The Benthomodiolus clade is considered to be the sister to the entire remainder of the bathymodiolines and occupies a basal position in all published phylogenetic trees (Thubaut et al. in press, Rodrigues et al. 2015, Lorion et al. 2013, Kyuno et al. 2009). Despite an apparent early origin in the late Cretaceous the origins of the known species are more recent in the Miocene (Lorion et al. 2013). By this time the clade had radiated into the three major ecotypes of wood-fall, whale-fall and vent suggesting a parallel radiation to the remainder of the bathymodiolines but lacking any species associated with cold seeps. The majority of species inhabiting vents and seeps have intra-cellular symbionts and belong to the Bathymodiolus and Gigantidas clades, the exceptions are Benthomodiolus erebus (Southward 2008) and Vulcanidas insolitas (Cosel and Marshall 2010) both having rather basal positions in the phylogeny but illustrating the widespread capacity for any clade to inhabit a wide range of chemosynthetic settings. All the morphological data suggest that the affinity of Benthomodiolus is with the Bathymodiolinae and not with the Modiolinae as indicated by Kyuno et al. 2009. All Benthomodiolus are chemosymbiotic, some with more highly adapted ctenidia than others, but there is no indication that they are in any way more morphologically primitive than other Bathymodiolinae, except perhaps in having extra cellular symbionts. Here again however this condition is found throughout the various clades (eg. Idas, see Rodrigues et al. 2015) and is perhaps more related to feeding ecology than phylogeny.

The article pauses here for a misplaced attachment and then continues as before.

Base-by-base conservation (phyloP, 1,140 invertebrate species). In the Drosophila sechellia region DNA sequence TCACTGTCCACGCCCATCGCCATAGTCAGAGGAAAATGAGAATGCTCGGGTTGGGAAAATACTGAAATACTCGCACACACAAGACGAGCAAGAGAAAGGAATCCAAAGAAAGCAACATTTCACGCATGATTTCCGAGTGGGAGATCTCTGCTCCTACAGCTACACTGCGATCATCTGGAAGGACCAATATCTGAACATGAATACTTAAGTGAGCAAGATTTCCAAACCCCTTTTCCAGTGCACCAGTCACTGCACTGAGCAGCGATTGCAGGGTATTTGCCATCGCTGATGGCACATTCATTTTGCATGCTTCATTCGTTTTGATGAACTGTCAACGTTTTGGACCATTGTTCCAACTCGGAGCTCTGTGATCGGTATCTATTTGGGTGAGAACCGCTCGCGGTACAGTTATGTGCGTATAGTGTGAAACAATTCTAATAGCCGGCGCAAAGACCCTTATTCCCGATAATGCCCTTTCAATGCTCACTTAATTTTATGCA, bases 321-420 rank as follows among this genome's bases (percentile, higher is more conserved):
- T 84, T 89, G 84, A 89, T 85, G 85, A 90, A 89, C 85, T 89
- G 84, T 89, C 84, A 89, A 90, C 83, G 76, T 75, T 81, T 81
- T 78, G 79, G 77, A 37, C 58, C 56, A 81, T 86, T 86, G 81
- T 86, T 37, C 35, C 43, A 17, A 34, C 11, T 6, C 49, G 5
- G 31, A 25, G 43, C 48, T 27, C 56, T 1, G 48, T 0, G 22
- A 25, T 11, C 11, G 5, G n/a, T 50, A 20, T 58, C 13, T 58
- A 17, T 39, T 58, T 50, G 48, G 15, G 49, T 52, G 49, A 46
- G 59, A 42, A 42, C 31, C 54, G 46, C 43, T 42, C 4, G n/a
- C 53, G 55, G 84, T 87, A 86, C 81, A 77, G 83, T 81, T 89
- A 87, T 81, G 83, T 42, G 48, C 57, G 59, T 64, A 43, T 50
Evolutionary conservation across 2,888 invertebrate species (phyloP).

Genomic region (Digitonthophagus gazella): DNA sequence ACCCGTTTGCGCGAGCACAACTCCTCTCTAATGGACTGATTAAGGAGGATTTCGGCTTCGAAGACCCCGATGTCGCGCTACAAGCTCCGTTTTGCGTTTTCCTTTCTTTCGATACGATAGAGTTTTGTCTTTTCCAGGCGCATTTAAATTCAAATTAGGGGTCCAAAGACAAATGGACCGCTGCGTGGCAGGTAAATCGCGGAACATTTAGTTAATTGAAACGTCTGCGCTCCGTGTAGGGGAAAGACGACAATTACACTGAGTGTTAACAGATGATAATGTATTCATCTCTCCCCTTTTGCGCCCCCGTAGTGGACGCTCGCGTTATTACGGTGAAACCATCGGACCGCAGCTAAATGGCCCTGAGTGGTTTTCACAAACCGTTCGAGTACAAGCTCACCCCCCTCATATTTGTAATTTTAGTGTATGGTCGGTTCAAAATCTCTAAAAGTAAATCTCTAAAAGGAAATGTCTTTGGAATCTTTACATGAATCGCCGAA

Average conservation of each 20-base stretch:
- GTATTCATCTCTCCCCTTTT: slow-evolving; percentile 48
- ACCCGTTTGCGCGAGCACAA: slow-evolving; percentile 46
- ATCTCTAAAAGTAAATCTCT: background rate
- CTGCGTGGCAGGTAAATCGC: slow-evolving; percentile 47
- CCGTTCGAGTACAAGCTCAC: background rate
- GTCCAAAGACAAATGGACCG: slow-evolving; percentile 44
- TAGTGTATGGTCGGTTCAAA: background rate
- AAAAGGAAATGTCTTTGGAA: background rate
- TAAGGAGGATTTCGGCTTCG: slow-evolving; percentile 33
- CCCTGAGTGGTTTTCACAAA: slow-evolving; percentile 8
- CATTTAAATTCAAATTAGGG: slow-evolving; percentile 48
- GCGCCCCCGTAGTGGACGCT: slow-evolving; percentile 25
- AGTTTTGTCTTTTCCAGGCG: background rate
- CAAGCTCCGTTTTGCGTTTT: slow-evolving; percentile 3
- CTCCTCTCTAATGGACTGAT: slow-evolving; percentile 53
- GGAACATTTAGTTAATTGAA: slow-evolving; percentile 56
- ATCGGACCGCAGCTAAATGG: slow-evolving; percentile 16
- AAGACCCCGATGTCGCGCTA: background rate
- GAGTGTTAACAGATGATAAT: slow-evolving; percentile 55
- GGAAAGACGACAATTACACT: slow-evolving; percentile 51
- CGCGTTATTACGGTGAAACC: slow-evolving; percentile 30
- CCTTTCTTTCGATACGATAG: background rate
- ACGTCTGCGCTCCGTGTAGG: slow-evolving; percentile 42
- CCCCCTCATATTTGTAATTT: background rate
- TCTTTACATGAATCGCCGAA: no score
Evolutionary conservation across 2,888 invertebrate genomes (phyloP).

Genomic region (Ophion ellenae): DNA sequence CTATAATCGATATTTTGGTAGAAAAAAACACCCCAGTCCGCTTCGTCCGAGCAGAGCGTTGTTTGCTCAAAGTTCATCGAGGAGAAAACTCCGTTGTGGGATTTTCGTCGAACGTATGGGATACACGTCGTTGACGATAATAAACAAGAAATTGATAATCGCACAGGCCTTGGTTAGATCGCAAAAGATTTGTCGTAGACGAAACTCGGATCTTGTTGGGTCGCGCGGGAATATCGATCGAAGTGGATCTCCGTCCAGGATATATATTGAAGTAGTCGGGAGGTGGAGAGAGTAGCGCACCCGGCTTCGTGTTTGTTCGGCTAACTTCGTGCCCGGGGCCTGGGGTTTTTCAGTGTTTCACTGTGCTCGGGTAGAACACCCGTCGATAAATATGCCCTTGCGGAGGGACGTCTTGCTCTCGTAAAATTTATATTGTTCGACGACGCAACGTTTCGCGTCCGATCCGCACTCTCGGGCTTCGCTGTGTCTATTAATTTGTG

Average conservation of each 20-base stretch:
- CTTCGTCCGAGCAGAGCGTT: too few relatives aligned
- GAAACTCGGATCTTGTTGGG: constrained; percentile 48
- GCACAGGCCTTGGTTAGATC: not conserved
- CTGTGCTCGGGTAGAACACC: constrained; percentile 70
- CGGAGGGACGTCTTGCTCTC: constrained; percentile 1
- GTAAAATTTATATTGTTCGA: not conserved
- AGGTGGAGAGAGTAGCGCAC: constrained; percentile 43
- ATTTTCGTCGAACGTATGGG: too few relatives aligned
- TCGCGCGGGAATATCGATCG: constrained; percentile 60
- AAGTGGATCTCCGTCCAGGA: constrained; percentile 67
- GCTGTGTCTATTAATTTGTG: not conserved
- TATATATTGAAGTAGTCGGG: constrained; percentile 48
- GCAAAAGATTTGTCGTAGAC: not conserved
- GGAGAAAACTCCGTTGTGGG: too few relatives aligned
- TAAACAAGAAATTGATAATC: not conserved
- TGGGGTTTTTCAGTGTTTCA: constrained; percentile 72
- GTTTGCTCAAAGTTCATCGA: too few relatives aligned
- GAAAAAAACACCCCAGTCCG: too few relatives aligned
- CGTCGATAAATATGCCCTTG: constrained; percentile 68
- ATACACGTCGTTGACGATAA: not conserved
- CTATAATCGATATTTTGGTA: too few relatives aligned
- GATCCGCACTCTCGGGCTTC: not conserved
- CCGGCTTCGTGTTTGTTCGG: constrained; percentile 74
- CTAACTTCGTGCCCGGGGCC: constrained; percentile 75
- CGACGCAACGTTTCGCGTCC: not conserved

Acknowledgements

I would like to thank Prof. Verena Tunnicliffe for the opportunity to write this paper and to her and Dr Eve Southward for their help with the manuscript and sourcing materials. Also to Justine Thubaut and Rudo von Cosel for giving me access to a prepublication copy of their forthcoming monograph on the Bathymodiolinae and to Rudo again for reading the first draft of the manuscript. To Bruce Marshall of Te Papa, National Museum of New Zealand; to Tom Schiøtte of the Zoological Museum, Copenhagen and to Hiroshi Saito of the National Science Museum, Tokyo for the loan of comparative material. To Paul Valentich-Scott for the copy of the original drawing of the anatomy of B. abyssicola by Vita Kenk. To Clara Rodrigues for discussions concerning the molecular trees.